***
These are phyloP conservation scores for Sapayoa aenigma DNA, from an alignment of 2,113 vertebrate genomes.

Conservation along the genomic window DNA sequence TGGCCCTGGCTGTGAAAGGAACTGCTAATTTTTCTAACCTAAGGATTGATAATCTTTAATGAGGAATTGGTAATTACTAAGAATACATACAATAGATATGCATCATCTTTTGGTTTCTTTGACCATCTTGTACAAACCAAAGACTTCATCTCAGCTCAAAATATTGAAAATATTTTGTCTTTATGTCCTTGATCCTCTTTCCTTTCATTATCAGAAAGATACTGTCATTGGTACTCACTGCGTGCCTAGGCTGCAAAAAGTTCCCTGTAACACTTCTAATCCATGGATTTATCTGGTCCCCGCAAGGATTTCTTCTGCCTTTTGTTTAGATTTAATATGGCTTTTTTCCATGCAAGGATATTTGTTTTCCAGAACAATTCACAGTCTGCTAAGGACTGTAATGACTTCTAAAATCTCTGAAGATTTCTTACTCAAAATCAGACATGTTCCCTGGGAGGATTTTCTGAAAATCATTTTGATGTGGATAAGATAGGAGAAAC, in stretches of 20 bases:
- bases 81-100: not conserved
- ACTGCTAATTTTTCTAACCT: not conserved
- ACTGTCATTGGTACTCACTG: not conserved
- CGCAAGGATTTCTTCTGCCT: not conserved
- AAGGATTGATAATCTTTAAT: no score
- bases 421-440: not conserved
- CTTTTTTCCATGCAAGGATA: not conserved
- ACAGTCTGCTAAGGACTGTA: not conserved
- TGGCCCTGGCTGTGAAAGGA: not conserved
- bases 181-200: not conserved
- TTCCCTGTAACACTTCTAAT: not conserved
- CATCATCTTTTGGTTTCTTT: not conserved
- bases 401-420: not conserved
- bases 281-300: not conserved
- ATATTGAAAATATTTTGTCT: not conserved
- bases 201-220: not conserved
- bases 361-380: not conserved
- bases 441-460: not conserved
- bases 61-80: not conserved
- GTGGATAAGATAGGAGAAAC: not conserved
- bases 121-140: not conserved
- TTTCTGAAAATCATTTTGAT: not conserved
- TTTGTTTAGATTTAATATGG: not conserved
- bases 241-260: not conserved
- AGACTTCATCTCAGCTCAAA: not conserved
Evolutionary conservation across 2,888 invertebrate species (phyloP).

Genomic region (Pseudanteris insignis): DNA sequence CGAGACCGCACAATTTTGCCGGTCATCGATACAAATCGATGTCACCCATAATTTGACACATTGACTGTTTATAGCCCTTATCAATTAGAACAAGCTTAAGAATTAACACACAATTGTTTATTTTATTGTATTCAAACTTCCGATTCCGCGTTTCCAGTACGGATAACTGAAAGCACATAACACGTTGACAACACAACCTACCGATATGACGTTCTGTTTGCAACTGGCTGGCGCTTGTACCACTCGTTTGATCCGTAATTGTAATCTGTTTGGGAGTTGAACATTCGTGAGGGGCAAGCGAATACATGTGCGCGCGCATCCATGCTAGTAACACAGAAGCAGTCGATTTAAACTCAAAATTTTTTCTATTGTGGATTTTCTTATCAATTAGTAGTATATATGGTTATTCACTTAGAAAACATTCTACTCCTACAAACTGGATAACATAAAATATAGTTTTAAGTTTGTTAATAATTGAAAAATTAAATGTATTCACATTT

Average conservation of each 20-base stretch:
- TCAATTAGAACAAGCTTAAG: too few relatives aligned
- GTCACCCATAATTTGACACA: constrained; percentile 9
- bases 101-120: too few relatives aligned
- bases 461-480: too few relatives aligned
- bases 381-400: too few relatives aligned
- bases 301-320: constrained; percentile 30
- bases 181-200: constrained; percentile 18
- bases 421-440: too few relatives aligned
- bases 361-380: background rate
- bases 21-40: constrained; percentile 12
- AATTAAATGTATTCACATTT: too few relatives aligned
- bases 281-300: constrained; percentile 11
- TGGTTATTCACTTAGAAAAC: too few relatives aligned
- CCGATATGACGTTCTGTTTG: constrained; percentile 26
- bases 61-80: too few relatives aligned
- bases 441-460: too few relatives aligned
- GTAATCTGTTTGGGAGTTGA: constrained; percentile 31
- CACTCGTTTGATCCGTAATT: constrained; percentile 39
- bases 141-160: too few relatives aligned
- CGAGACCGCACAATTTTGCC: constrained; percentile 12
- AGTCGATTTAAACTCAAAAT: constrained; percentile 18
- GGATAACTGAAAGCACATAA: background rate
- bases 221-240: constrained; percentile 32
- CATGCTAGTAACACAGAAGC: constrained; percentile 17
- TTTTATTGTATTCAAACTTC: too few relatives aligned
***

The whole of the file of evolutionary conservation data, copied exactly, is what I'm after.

These are phyloP conservation scores for Sapayoa aenigma DNA, from an alignment of 2,113 vertebrate genomes.

Conservation along the genomic window DNA sequence TGGCCCTGGCTGTGAAAGGAACTGCTAATTTTTCTAACCTAAGGATTGATAATCTTTAATGAGGAATTGGTAATTACTAAGAATACATACAATAGATATGCATCATCTTTTGGTTTCTTTGACCATCTTGTACAAACCAAAGACTTCATCTCAGCTCAAAATATTGAAAATATTTTGTCTTTATGTCCTTGATCCTCTTTCCTTTCATTATCAGAAAGATACTGTCATTGGTACTCACTGCGTGCCTAGGCTGCAAAAAGTTCCCTGTAACACTTCTAATCCATGGATTTATCTGGTCCCCGCAAGGATTTCTTCTGCCTTTTGTTTAGATTTAATATGGCTTTTTTCCATGCAAGGATATTTGTTTTCCAGAACAATTCACAGTCTGCTAAGGACTGTAATGACTTCTAAAATCTCTGAAGATTTCTTACTCAAAATCAGACATGTTCCCTGGGAGGATTTTCTGAAAATCATTTTGATGTGGATAAGATAGGAGAAAC, in stretches of 20 bases:
- bases 81-100: not conserved
- ACTGCTAATTTTTCTAACCT: not conserved
- ACTGTCATTGGTACTCACTG: not conserved
- CGCAAGGATTTCTTCTGCCT: not conserved
- AAGGATTGATAATCTTTAAT: no score
- bases 421-440: not conserved
- CTTTTTTCCATGCAAGGATA: not conserved
- ACAGTCTGCTAAGGACTGTA: not conserved
- TGGCCCTGGCTGTGAAAGGA: not conserved
- bases 181-200: not conserved
- TTCCCTGTAACACTTCTAAT: not conserved
- CATCATCTTTTGGTTTCTTT: not conserved
- bases 401-420: not conserved
- bases 281-300: not conserved
- ATATTGAAAATATTTTGTCT: not conserved
- bases 201-220: not conserved
- bases 361-380: not conserved
- bases 441-460: not conserved
- bases 61-80: not conserved
- GTGGATAAGATAGGAGAAAC: not conserved
- bases 121-140: not conserved
- TTTCTGAAAATCATTTTGAT: not conserved
- TTTGTTTAGATTTAATATGG: not conserved
- bases 241-260: not conserved
- AGACTTCATCTCAGCTCAAA: not conserved
Evolutionary conservation across 2,888 invertebrate species (phyloP).

Genomic region (Pseudanteris insignis): DNA sequence CGAGACCGCACAATTTTGCCGGTCATCGATACAAATCGATGTCACCCATAATTTGACACATTGACTGTTTATAGCCCTTATCAATTAGAACAAGCTTAAGAATTAACACACAATTGTTTATTTTATTGTATTCAAACTTCCGATTCCGCGTTTCCAGTACGGATAACTGAAAGCACATAACACGTTGACAACACAACCTACCGATATGACGTTCTGTTTGCAACTGGCTGGCGCTTGTACCACTCGTTTGATCCGTAATTGTAATCTGTTTGGGAGTTGAACATTCGTGAGGGGCAAGCGAATACATGTGCGCGCGCATCCATGCTAGTAACACAGAAGCAGTCGATTTAAACTCAAAATTTTTTCTATTGTGGATTTTCTTATCAATTAGTAGTATATATGGTTATTCACTTAGAAAACATTCTACTCCTACAAACTGGATAACATAAAATATAGTTTTAAGTTTGTTAATAATTGAAAAATTAAATGTATTCACATTT

Average conservation of each 20-base stretch:
- TCAATTAGAACAAGCTTAAG: too few relatives aligned
- GTCACCCATAATTTGACACA: constrained; percentile 9
- bases 101-120: too few relatives aligned
- bases 461-480: too few relatives aligned
- bases 381-400: too few relatives aligned
- bases 301-320: constrained; percentile 30
- bases 181-200: constrained; percentile 18
- bases 421-440: too few relatives aligned
- bases 361-380: background rate
- bases 21-40: constrained; percentile 12
- AATTAAATGTATTCACATTT: too few relatives aligned
- bases 281-300: constrained; percentile 11
- TGGTTATTCACTTAGAAAAC: too few relatives aligned
- CCGATATGACGTTCTGTTTG: constrained; percentile 26
- bases 61-80: too few relatives aligned
- bases 441-460: too few relatives aligned
- GTAATCTGTTTGGGAGTTGA: constrained; percentile 31
- CACTCGTTTGATCCGTAATT: constrained; percentile 39
- bases 141-160: too few relatives aligned
- CGAGACCGCACAATTTTGCC: constrained; percentile 12
- AGTCGATTTAAACTCAAAAT: constrained; percentile 18
- GGATAACTGAAAGCACATAA: background rate
- bases 221-240: constrained; percentile 32
- CATGCTAGTAACACAGAAGC: constrained; percentile 17
- TTTTATTGTATTCAAACTTC: too few relatives aligned